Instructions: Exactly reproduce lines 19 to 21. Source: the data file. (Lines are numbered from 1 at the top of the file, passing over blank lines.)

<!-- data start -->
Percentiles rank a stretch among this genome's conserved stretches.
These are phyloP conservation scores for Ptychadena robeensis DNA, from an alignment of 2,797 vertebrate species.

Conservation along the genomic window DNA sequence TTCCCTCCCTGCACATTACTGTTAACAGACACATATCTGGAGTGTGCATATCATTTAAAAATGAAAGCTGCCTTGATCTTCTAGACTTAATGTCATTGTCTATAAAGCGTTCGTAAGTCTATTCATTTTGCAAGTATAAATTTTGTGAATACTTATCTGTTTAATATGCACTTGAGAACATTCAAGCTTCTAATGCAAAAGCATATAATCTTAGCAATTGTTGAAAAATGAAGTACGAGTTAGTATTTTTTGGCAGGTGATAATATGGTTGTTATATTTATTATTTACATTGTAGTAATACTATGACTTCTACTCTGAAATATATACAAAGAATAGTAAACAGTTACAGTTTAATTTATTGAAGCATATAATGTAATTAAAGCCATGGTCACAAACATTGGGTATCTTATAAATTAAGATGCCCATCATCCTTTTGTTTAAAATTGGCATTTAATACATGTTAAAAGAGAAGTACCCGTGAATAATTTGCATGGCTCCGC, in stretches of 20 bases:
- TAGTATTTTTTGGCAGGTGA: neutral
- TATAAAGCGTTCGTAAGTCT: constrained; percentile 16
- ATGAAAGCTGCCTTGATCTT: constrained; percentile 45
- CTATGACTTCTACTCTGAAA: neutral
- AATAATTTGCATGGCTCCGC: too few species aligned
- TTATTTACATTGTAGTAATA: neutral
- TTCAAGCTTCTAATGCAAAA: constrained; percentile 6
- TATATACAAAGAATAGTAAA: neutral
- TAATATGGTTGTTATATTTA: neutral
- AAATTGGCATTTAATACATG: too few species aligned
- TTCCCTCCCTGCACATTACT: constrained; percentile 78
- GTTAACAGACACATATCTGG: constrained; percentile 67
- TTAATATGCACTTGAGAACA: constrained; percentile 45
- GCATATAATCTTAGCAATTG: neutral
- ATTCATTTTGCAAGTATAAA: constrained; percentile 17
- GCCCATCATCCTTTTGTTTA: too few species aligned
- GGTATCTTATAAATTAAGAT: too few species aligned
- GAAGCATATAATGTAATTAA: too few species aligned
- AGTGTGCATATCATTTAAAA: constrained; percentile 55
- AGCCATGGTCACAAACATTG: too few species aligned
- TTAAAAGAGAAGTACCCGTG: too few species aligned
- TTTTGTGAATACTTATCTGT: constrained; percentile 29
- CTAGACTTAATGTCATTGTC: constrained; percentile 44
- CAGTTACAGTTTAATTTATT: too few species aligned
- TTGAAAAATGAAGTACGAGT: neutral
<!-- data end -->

- GCCCATCATCCTTTTGTTTA: too few species aligned
- GGTATCTTATAAATTAAGAT: too few species aligned
- GAAGCATATAATGTAATTAA: too few species aligned